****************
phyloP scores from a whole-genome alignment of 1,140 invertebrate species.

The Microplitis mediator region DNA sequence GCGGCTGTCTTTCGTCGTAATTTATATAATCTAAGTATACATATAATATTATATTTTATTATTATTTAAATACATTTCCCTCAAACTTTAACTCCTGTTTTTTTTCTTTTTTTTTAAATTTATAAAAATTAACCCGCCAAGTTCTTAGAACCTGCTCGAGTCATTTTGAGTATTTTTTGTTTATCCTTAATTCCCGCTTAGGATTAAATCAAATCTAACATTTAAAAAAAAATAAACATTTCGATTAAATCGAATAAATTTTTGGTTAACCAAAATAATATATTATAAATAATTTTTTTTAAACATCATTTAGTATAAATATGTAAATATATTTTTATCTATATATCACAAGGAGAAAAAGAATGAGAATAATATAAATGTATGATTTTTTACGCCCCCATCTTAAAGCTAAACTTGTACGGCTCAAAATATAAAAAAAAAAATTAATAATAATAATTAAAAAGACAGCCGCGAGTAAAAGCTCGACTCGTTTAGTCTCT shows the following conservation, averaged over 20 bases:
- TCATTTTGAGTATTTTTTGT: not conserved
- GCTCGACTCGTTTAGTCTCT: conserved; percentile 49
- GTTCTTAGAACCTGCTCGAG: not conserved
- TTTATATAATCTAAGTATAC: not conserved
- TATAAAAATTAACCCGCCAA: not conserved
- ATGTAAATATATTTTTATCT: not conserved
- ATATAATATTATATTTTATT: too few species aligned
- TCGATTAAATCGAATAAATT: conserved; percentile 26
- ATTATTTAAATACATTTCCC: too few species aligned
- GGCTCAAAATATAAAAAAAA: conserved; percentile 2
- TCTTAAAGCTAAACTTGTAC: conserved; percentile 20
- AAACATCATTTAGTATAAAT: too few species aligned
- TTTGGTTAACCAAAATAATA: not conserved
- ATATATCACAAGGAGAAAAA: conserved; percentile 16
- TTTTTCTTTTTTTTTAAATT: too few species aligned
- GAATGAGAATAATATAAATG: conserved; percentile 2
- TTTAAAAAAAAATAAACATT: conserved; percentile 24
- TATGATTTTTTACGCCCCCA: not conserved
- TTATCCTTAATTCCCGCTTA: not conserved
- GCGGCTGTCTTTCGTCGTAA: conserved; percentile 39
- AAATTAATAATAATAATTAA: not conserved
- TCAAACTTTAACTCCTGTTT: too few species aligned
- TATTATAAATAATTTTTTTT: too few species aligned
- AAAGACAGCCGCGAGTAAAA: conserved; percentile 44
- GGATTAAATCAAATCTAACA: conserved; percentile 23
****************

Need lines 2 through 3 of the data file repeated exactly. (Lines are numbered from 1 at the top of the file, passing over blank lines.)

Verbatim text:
The Microplitis mediator region DNA sequence GCGGCTGTCTTTCGTCGTAATTTATATAATCTAAGTATACATATAATATTATATTTTATTATTATTTAAATACATTTCCCTCAAACTTTAACTCCTGTTTTTTTTCTTTTTTTTTAAATTTATAAAAATTAACCCGCCAAGTTCTTAGAACCTGCTCGAGTCATTTTGAGTATTTTTTGTTTATCCTTAATTCCCGCTTAGGATTAAATCAAATCTAACATTTAAAAAAAAATAAACATTTCGATTAAATCGAATAAATTTTTGGTTAACCAAAATAATATATTATAAATAATTTTTTTTAAACATCATTTAGTATAAATATGTAAATATATTTTTATCTATATATCACAAGGAGAAAAAGAATGAGAATAATATAAATGTATGATTTTTTACGCCCCCATCTTAAAGCTAAACTTGTACGGCTCAAAATATAAAAAAAAAAATTAATAATAATAATTAAAAAGACAGCCGCGAGTAAAAGCTCGACTCGTTTAGTCTCT shows the following conservation, averaged over 20 bases:
- TCATTTTGAGTATTTTTTGT: not conserved